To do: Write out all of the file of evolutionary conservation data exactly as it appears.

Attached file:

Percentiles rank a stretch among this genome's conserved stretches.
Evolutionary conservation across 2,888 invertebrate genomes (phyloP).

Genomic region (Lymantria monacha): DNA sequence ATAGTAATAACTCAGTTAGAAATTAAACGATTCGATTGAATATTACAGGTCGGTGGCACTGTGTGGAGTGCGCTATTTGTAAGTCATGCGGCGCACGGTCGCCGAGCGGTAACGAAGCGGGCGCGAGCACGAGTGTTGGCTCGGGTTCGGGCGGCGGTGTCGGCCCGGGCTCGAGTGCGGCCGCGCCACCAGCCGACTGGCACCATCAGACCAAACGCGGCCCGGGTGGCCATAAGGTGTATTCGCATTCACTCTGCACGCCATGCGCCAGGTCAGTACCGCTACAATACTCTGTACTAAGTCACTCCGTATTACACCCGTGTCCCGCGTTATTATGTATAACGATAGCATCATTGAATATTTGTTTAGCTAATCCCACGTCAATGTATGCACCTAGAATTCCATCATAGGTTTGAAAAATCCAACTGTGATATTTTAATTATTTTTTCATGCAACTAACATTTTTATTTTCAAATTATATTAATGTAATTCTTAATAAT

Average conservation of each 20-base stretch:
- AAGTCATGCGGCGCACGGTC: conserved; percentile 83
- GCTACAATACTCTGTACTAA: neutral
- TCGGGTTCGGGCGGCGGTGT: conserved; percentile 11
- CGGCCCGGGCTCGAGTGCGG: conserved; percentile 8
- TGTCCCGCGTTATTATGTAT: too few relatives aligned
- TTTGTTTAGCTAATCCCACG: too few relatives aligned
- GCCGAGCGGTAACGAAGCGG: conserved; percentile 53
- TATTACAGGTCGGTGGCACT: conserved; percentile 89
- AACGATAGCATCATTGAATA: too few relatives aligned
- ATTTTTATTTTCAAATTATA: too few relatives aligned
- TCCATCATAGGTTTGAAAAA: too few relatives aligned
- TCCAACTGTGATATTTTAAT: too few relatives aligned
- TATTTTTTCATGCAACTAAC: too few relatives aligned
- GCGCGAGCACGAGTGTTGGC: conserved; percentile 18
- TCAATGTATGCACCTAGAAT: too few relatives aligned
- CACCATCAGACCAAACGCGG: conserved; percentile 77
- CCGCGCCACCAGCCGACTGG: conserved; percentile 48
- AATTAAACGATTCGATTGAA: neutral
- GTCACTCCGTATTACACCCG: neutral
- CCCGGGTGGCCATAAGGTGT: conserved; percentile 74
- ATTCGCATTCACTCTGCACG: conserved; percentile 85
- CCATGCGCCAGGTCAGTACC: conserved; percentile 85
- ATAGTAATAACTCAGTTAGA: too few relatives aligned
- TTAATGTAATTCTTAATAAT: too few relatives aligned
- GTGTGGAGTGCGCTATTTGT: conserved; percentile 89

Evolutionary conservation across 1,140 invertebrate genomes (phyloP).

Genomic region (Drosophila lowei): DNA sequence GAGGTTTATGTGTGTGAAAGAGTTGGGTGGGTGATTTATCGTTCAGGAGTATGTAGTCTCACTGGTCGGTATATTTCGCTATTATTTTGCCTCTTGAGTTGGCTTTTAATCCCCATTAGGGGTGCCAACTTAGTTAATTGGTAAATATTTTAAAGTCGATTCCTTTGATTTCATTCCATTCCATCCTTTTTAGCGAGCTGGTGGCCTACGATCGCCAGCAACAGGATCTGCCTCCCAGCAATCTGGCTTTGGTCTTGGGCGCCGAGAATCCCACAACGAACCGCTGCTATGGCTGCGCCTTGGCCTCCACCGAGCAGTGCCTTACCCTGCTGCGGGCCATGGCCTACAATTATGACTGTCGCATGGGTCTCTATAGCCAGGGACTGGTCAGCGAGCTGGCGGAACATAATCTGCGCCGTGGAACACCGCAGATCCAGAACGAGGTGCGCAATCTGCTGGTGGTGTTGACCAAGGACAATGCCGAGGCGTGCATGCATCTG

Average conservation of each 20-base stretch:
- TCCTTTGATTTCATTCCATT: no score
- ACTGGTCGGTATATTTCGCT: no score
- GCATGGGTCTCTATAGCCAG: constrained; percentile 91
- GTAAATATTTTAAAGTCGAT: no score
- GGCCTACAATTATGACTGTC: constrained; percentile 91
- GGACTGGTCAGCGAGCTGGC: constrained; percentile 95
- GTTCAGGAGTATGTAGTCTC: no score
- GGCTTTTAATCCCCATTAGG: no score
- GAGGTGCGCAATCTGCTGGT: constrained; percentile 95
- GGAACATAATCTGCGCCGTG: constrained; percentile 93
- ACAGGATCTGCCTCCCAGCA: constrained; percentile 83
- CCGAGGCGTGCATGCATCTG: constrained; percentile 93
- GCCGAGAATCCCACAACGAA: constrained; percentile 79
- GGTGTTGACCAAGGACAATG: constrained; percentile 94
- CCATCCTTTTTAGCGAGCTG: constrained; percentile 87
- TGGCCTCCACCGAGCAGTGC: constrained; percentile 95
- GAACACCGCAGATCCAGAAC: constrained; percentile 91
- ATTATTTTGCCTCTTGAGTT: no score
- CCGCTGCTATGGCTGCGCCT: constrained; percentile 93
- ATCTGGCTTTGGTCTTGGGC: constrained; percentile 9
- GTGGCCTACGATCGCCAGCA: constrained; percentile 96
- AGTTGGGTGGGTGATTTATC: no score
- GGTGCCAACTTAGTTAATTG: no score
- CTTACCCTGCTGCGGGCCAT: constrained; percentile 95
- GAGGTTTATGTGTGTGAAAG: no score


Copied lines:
Percentiles rank a stretch among this genome's conserved stretches.
Evolutionary conservation across 2,888 invertebrate genomes (phyloP).

Genomic region (Lymantria monacha): DNA sequence ATAGTAATAACTCAGTTAGAAATTAAACGATTCGATTGAATATTACAGGTCGGTGGCACTGTGTGGAGTGCGCTATTTGTAAGTCATGCGGCGCACGGTCGCCGAGCGGTAACGAAGCGGGCGCGAGCACGAGTGTTGGCTCGGGTTCGGGCGGCGGTGTCGGCCCGGGCTCGAGTGCGGCCGCGCCACCAGCCGACTGGCACCATCAGACCAAACGCGGCCCGGGTGGCCATAAGGTGTATTCGCATTCACTCTGCACGCCATGCGCCAGGTCAGTACCGCTACAATACTCTGTACTAAGTCACTCCGTATTACACCCGTGTCCCGCGTTATTATGTATAACGATAGCATCATTGAATATTTGTTTAGCTAATCCCACGTCAATGTATGCACCTAGAATTCCATCATAGGTTTGAAAAATCCAACTGTGATATTTTAATTATTTTTTCATGCAACTAACATTTTTATTTTCAAATTATATTAATGTAATTCTTAATAAT

Average conservation of each 20-base stretch:
- AAGTCATGCGGCGCACGGTC: conserved; percentile 83
- GCTACAATACTCTGTACTAA: neutral
- TCGGGTTCGGGCGGCGGTGT: conserved; percentile 11
- CGGCCCGGGCTCGAGTGCGG: conserved; percentile 8
- TGTCCCGCGTTATTATGTAT: too few relatives aligned
- TTTGTTTAGCTAATCCCACG: too few relatives aligned
- GCCGAGCGGTAACGAAGCGG: conserved; percentile 53
- TATTACAGGTCGGTGGCACT: conserved; percentile 89
- AACGATAGCATCATTGAATA: too few relatives aligned
- ATTTTTATTTTCAAATTATA: too few relatives aligned
- TCCATCATAGGTTTGAAAAA: too few relatives aligned
- TCCAACTGTGATATTTTAAT: too few relatives aligned
- TATTTTTTCATGCAACTAAC: too few relatives aligned
- GCGCGAGCACGAGTGTTGGC: conserved; percentile 18
- TCAATGTATGCACCTAGAAT: too few relatives aligned
- CACCATCAGACCAAACGCGG: conserved; percentile 77
- CCGCGCCACCAGCCGACTGG: conserved; percentile 48
- AATTAAACGATTCGATTGAA: neutral
- GTCACTCCGTATTACACCCG: neutral
- CCCGGGTGGCCATAAGGTGT: conserved; percentile 74
- ATTCGCATTCACTCTGCACG: conserved; percentile 85
- CCATGCGCCAGGTCAGTACC: conserved; percentile 85
- ATAGTAATAACTCAGTTAGA: too few relatives aligned
- TTAATGTAATTCTTAATAAT: too few relatives aligned
- GTGTGGAGTGCGCTATTTGT: conserved; percentile 89

Evolutionary conservation across 1,140 invertebrate genomes (phyloP).

Genomic region (Drosophila lowei): DNA sequence GAGGTTTATGTGTGTGAAAGAGTTGGGTGGGTGATTTATCGTTCAGGAGTATGTAGTCTCACTGGTCGGTATATTTCGCTATTATTTTGCCTCTTGAGTTGGCTTTTAATCCCCATTAGGGGTGCCAACTTAGTTAATTGGTAAATATTTTAAAGTCGATTCCTTTGATTTCATTCCATTCCATCCTTTTTAGCGAGCTGGTGGCCTACGATCGCCAGCAACAGGATCTGCCTCCCAGCAATCTGGCTTTGGTCTTGGGCGCCGAGAATCCCACAACGAACCGCTGCTATGGCTGCGCCTTGGCCTCCACCGAGCAGTGCCTTACCCTGCTGCGGGCCATGGCCTACAATTATGACTGTCGCATGGGTCTCTATAGCCAGGGACTGGTCAGCGAGCTGGCGGAACATAATCTGCGCCGTGGAACACCGCAGATCCAGAACGAGGTGCGCAATCTGCTGGTGGTGTTGACCAAGGACAATGCCGAGGCGTGCATGCATCTG

Average conservation of each 20-base stretch:
- TCCTTTGATTTCATTCCATT: no score
- ACTGGTCGGTATATTTCGCT: no score
- GCATGGGTCTCTATAGCCAG: constrained; percentile 91
- GTAAATATTTTAAAGTCGAT: no score
- GGCCTACAATTATGACTGTC: constrained; percentile 91
- GGACTGGTCAGCGAGCTGGC: constrained; percentile 95
- GTTCAGGAGTATGTAGTCTC: no score
- GGCTTTTAATCCCCATTAGG: no score
- GAGGTGCGCAATCTGCTGGT: constrained; percentile 95
- GGAACATAATCTGCGCCGTG: constrained; percentile 93
- ACAGGATCTGCCTCCCAGCA: constrained; percentile 83
- CCGAGGCGTGCATGCATCTG: constrained; percentile 93
- GCCGAGAATCCCACAACGAA: constrained; percentile 79
- GGTGTTGACCAAGGACAATG: constrained; percentile 94
- CCATCCTTTTTAGCGAGCTG: constrained; percentile 87
- TGGCCTCCACCGAGCAGTGC: constrained; percentile 95
- GAACACCGCAGATCCAGAAC: constrained; percentile 91
- ATTATTTTGCCTCTTGAGTT: no score
- CCGCTGCTATGGCTGCGCCT: constrained; percentile 93
- ATCTGGCTTTGGTCTTGGGC: constrained; percentile 9
- GTGGCCTACGATCGCCAGCA: constrained; percentile 96
- AGTTGGGTGGGTGATTTATC: no score
- GGTGCCAACTTAGTTAATTG: no score
- CTTACCCTGCTGCGGGCCAT: constrained; percentile 95
- GAGGTTTATGTGTGTGAAAG: no score